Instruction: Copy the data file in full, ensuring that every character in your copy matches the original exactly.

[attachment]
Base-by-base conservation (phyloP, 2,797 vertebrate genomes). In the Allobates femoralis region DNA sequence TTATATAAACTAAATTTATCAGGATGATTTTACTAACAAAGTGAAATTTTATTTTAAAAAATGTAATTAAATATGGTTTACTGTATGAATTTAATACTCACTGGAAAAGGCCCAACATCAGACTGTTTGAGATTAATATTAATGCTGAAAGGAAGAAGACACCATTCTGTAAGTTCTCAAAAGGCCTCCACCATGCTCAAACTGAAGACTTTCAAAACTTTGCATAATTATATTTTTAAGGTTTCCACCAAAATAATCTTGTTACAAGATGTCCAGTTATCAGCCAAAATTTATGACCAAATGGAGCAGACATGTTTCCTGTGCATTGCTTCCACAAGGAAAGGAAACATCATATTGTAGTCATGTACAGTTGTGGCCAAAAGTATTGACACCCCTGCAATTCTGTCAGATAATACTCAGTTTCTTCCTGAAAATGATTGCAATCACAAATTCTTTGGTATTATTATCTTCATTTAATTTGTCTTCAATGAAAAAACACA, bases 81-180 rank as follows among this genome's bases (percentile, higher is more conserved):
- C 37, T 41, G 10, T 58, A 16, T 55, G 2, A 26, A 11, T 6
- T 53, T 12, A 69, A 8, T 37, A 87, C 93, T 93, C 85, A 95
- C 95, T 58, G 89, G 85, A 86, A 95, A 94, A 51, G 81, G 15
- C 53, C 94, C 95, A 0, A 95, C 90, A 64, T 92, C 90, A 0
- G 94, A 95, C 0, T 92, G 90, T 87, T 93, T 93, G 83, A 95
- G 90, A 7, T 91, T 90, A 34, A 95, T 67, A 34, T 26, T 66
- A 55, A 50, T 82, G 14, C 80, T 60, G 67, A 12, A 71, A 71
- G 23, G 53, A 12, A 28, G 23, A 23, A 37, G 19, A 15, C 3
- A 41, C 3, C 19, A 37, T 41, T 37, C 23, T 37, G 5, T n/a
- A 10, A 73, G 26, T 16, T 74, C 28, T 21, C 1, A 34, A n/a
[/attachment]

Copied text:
Base-by-base conservation (phyloP, 2,797 vertebrate genomes). In the Allobates femoralis region DNA sequence TTATATAAACTAAATTTATCAGGATGATTTTACTAACAAAGTGAAATTTTATTTTAAAAAATGTAATTAAATATGGTTTACTGTATGAATTTAATACTCACTGGAAAAGGCCCAACATCAGACTGTTTGAGATTAATATTAATGCTGAAAGGAAGAAGACACCATTCTGTAAGTTCTCAAAAGGCCTCCACCATGCTCAAACTGAAGACTTTCAAAACTTTGCATAATTATATTTTTAAGGTTTCCACCAAAATAATCTTGTTACAAGATGTCCAGTTATCAGCCAAAATTTATGACCAAATGGAGCAGACATGTTTCCTGTGCATTGCTTCCACAAGGAAAGGAAACATCATATTGTAGTCATGTACAGTTGTGGCCAAAAGTATTGACACCCCTGCAATTCTGTCAGATAATACTCAGTTTCTTCCTGAAAATGATTGCAATCACAAATTCTTTGGTATTATTATCTTCATTTAATTTGTCTTCAATGAAAAAACACA, bases 81-180 rank as follows among this genome's bases (percentile, higher is more conserved):
- C 37, T 41, G 10, T 58, A 16, T 55, G 2, A 26, A 11, T 6
- T 53, T 12, A 69, A 8, T 37, A 87, C 93, T 93, C 85, A 95
- C 95, T 58, G 89, G 85, A 86, A 95, A 94, A 51, G 81, G 15
- C 53, C 94, C 95, A 0, A 95, C 90, A 64, T 92, C 90, A 0
- G 94, A 95, C 0, T 92, G 90, T 87, T 93, T 93, G 83, A 95
- G 90, A 7, T 91, T 90, A 34, A 95, T 67, A 34, T 26, T 66
- A 55, A 50, T 82, G 14, C 80, T 60, G 67, A 12, A 71, A 71
- G 23, G 53, A 12, A 28, G 23, A 23, A 37, G 19, A 15, C 3
- A 41, C 3, C 19, A 37, T 41, T 37, C 23, T 37, G 5, T n/a
- A 10, A 73, G 26, T 16, T 74, C 28, T 21, C 1, A 34, A n/a